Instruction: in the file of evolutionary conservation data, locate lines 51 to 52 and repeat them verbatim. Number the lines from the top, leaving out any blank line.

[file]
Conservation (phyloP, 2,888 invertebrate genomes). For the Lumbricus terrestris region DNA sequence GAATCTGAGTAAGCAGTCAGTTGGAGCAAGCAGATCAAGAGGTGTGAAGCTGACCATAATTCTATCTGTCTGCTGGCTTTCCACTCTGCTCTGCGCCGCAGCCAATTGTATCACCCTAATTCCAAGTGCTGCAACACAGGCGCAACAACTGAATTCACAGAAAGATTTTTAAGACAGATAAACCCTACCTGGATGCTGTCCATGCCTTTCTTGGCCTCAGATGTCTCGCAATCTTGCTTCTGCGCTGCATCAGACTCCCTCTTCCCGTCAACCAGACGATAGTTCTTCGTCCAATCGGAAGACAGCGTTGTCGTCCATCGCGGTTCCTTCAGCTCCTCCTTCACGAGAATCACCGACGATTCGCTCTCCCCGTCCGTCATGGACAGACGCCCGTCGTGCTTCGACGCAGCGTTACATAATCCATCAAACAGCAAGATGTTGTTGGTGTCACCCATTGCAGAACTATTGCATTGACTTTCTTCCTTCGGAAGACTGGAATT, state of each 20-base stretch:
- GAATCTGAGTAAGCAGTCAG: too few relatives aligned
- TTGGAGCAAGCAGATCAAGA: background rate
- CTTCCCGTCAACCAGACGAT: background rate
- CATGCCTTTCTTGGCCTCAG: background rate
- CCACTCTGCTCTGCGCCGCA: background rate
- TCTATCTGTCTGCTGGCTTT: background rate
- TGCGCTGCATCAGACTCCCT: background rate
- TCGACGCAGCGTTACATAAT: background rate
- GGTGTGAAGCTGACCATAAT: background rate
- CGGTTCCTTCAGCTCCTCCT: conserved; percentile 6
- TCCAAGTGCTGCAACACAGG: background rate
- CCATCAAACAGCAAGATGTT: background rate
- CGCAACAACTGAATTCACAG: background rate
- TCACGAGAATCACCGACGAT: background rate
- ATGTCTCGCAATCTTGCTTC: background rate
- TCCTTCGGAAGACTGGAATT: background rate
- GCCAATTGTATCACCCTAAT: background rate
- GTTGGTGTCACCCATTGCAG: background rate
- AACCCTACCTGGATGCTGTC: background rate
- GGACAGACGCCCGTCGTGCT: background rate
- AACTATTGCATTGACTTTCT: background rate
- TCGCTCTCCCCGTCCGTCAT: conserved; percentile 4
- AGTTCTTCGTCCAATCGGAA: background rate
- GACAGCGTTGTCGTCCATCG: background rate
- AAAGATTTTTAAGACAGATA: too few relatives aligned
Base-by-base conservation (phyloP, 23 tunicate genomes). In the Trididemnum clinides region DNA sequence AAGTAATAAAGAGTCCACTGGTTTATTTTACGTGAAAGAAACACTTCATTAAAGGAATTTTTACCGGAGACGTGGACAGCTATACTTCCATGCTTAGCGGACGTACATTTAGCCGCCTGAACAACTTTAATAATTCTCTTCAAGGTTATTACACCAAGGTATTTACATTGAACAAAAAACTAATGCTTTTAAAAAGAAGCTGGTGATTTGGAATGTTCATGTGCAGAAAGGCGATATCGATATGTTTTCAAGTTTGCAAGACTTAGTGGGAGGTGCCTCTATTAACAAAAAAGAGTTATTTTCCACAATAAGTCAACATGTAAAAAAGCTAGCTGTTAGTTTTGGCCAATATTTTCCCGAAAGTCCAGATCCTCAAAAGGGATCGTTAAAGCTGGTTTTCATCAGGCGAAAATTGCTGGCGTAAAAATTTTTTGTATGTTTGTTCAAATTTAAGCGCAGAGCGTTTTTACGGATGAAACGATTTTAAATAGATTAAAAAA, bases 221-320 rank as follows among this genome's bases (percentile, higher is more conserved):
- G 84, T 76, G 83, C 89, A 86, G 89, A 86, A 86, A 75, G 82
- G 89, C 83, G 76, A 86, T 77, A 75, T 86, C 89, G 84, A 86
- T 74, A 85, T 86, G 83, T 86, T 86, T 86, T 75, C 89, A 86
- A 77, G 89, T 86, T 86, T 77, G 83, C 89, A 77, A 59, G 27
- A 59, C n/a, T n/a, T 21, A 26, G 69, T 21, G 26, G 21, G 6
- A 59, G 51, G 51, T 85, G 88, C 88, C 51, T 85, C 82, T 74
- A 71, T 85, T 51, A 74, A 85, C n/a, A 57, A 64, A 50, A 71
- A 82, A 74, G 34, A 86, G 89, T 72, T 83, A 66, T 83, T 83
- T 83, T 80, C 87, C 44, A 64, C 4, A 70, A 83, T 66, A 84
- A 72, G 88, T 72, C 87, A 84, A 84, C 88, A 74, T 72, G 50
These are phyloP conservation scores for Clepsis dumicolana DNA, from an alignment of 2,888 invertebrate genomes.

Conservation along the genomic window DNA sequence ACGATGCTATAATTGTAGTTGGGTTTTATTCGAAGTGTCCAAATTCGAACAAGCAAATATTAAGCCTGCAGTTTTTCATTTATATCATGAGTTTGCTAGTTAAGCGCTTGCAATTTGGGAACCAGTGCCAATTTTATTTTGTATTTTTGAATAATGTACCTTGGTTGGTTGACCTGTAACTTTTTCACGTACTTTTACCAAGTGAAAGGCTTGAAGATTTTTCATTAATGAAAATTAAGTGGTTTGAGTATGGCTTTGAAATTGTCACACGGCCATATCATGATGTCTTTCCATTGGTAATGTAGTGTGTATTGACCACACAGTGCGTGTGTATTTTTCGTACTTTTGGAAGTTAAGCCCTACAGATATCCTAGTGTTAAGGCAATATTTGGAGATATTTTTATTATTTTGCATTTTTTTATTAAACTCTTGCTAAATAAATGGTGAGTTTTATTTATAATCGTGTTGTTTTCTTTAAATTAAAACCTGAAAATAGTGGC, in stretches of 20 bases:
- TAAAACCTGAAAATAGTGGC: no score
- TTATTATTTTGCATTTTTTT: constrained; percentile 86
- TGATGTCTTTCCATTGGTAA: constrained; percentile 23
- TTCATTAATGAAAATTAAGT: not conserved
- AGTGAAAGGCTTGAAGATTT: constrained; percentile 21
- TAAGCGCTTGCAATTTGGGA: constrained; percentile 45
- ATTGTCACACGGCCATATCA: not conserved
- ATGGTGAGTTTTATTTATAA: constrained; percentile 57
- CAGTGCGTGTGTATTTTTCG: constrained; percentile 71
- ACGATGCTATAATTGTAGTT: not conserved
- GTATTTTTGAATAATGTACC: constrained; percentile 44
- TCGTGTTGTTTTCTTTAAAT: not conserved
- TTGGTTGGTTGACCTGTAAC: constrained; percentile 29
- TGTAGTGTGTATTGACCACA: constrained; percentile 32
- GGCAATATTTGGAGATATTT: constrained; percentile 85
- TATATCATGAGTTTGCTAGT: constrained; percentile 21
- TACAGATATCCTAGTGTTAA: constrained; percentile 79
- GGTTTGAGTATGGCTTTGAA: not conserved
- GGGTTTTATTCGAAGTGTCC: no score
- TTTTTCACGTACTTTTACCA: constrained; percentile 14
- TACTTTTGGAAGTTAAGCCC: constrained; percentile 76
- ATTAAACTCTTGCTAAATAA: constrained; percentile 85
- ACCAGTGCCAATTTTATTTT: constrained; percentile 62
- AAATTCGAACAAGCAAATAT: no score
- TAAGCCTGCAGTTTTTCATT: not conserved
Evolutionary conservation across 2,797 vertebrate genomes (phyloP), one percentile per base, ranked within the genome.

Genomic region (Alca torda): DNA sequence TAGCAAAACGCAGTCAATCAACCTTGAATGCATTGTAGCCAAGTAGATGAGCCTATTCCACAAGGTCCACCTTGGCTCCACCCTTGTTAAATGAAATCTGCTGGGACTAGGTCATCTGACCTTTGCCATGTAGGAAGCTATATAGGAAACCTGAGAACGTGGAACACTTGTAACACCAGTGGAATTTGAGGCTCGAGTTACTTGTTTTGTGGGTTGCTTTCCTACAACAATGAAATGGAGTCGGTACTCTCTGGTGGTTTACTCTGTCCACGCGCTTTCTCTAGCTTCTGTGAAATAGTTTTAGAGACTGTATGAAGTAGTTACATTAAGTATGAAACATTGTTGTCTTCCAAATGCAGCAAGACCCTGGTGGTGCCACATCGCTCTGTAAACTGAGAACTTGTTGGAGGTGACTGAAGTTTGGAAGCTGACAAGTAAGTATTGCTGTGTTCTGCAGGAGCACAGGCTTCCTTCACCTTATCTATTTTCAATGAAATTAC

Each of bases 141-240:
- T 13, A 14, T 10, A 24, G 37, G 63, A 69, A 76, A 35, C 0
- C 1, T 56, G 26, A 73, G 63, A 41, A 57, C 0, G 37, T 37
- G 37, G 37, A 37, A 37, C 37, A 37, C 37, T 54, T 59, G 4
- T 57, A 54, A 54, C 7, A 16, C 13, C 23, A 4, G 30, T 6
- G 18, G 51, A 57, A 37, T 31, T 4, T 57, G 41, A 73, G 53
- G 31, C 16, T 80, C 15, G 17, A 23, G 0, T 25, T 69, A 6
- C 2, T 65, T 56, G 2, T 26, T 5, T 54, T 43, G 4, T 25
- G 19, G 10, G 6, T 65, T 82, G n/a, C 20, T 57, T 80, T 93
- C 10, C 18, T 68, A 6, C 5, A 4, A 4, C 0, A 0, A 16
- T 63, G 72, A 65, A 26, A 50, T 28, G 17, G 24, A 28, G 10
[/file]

- TCGTGTTGTTTTCTTTAAAT: not conserved
- TTGGTTGGTTGACCTGTAAC: constrained; percentile 29